PM on flight mode: 26 countries in 12 months

PM on flight mode: 26 countries in 12 months

PM on flight mode: 26 countries in 12 months

The beginning and end of 2015 were marked with two high points for New Delhi’s foreign policy initiatives – having US President Barack Obama as the chief guest in the Republic Day on January 26 and Prime Minister Narendra Modi’s surprise visit to Lahore to greet his Pakistan counterpart M Nawaz Sharif on his birthday on December 25.

There were many other highs in between and, of course, quite a few lows too. If the announcement by Modi and Japanese Prime Minister Shinzo Abe about conclusion of protracted negotiation over a bilateral civil nuclear agreement in New Delhi on December 12 was a significant diplomatic success, the way Nepal cold-shouldered India and adopted a Constitution without incorporating its suggestions was indeed a major setback for New Delhi.

Obama’s visit to New Delhi saw India and US reaching an understanding on the outstanding issue of liability, which has been hindering commercial implementation of the 2008 civil nuclear agreement.

Modi continued with his globetrotting spree in 2015 and ended up visiting as many as 26 countries in the past 12 months.

 Most of his visits were high on optics with mandatory high-visibility engagements with expatriate Indians in big cities like Berlin, Paris, Toronto, Dubai and San Jose.
Some of his foreign tours, however, were high on substance too.

His visits to Seychelles, Mauritius and Sri Lanka in March signalled New Delhi’s desire to deepen its engagements in Indian Ocean region in response to growing maritime assertiveness by China.

Sri Lanka
The visit to Colombo was also important to engage with the new dispensation after Maithripala Sirisena succeeded Mahinda Rajapaksa – known to be pursuing a pro-China policy – as the new President of Sri Lanka.

His visits to Germany, France and Canada in April were all focussed on wooing investments and promoting his “Make-in-India” campaign.

The prime minister had a much-hyped visit to China in May and called upon Chinese President Xi Jinping and Premier Li Keqiang to change Beijing’s “approach on some of the issues” that held back the two neighbouring nations from realizing the full potentials of the ties.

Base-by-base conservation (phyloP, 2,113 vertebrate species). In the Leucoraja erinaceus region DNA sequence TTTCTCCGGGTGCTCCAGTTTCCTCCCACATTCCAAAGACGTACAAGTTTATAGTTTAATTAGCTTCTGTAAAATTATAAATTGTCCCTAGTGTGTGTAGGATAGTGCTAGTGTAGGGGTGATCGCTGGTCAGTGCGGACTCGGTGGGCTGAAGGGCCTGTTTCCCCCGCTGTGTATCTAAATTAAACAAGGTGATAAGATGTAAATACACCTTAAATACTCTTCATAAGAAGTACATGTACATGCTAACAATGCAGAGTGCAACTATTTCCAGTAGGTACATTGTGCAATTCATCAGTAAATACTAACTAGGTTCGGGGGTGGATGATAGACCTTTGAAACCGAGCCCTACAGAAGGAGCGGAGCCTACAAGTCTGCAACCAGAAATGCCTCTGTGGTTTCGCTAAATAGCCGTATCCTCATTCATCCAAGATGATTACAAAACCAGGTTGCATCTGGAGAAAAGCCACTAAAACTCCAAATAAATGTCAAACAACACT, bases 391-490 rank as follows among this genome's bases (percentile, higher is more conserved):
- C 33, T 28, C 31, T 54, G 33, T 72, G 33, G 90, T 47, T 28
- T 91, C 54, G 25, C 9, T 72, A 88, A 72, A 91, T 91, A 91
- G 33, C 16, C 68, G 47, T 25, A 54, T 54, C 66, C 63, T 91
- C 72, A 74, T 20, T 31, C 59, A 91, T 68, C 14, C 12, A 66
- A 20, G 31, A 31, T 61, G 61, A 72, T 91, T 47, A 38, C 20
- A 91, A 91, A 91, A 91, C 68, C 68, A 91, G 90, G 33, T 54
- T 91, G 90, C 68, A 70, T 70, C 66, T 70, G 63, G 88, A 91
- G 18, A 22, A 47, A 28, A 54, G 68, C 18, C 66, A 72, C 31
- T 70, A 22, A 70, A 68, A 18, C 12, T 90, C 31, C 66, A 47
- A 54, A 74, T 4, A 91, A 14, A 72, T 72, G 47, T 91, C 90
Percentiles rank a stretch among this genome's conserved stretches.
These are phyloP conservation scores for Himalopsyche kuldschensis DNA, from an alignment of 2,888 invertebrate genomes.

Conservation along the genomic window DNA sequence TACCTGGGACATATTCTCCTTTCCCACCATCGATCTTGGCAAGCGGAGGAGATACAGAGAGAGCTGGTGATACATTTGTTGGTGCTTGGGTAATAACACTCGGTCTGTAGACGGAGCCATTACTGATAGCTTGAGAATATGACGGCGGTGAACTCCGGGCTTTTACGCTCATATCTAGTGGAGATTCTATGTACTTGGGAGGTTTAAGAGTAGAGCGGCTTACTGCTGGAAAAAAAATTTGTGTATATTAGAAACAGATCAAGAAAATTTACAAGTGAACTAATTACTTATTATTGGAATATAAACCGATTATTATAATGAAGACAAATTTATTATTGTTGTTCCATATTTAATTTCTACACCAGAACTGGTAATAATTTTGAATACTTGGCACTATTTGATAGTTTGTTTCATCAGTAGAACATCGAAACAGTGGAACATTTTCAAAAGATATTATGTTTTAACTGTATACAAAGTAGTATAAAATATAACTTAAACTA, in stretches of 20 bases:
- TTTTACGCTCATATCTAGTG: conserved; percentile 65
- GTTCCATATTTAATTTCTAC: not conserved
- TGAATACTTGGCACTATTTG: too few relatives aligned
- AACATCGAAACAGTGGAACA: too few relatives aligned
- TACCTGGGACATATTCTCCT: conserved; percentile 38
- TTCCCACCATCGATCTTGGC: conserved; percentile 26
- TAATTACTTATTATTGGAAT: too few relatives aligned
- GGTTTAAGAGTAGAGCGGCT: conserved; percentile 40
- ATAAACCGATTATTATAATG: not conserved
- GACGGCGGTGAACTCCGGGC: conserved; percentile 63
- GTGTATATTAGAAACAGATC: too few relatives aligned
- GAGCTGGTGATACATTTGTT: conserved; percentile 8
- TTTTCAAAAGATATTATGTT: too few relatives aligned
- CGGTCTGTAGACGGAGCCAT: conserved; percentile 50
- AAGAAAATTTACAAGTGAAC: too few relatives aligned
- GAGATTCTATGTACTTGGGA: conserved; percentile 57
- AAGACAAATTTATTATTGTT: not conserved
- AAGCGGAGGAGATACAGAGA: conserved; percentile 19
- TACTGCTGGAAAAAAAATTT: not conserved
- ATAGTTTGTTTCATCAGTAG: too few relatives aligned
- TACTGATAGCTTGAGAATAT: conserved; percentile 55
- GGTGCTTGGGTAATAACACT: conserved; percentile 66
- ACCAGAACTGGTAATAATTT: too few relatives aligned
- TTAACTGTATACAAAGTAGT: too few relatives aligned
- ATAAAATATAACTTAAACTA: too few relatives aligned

Business deals worth $ 22 billion were signed by Indian and Chinese companies during his visit. Both sides agreed to focus more on raising Chinese investment in India, particularly in infrastructure sector, in order to narrow the widening trade deficit, which touched $ 46 billion. The PM’s visit, however, failed to make any significant progress on resolving the India-China boundary dispute. Neither did China pay any heed to India’s call for demarcating the Line of Actual Control to avert incursions.

The ruling BJP took a U-turn on its stand on India-Bangladesh land boundary agreement and got it ratified by Parliament ahead of the PM’s visit to Dhaka in June. Modi also visited five central Asian nations in July, along with a tour to Ufa in Russia where he attended summits of the BRICS and Shanghai Cooperation Organization with the latter starting the process of admitting India and Pakistan into the bloc.

It was in Ufa that Modi had an ice-breaking meeting with Sharif. It, however, proved to be a false start, which led to the cancellation of NSA-level talks scheduled in August.

Indo-Pak meet
The two PMs met again in Paris on November 30 and the NSAs and Foreign Secretaries of the two nations met in Bangkok on December 6. External Affairs Minister Sushma Swaraj went to Islamabad three days later and joined her counterpart Sartaj Aziz to declare resumption of stalled bilateral dialogue.

The trial of the 26/11 plotters in Pakistan is however still going on at a snail’s pace and mastermind of the attack, Zaki ur Rehman Lakhvi, who was granted bail earlier this year, is still out. So is radical cleric and Lashkar-e-Toiba founder Hafiz Saeed.

The PM’s visit to Moscow in December re-positioned Russia as New Delhi’s foremost defence partner with an agreement to manufacture Russian Kamov 226T helicopters in India being inked.

His stopover in Kabul just before the “surprise visit” to Lahore also signalled New Delhi’s continued commitment to peace, security and prosperity of Afghanistan.
DH News Service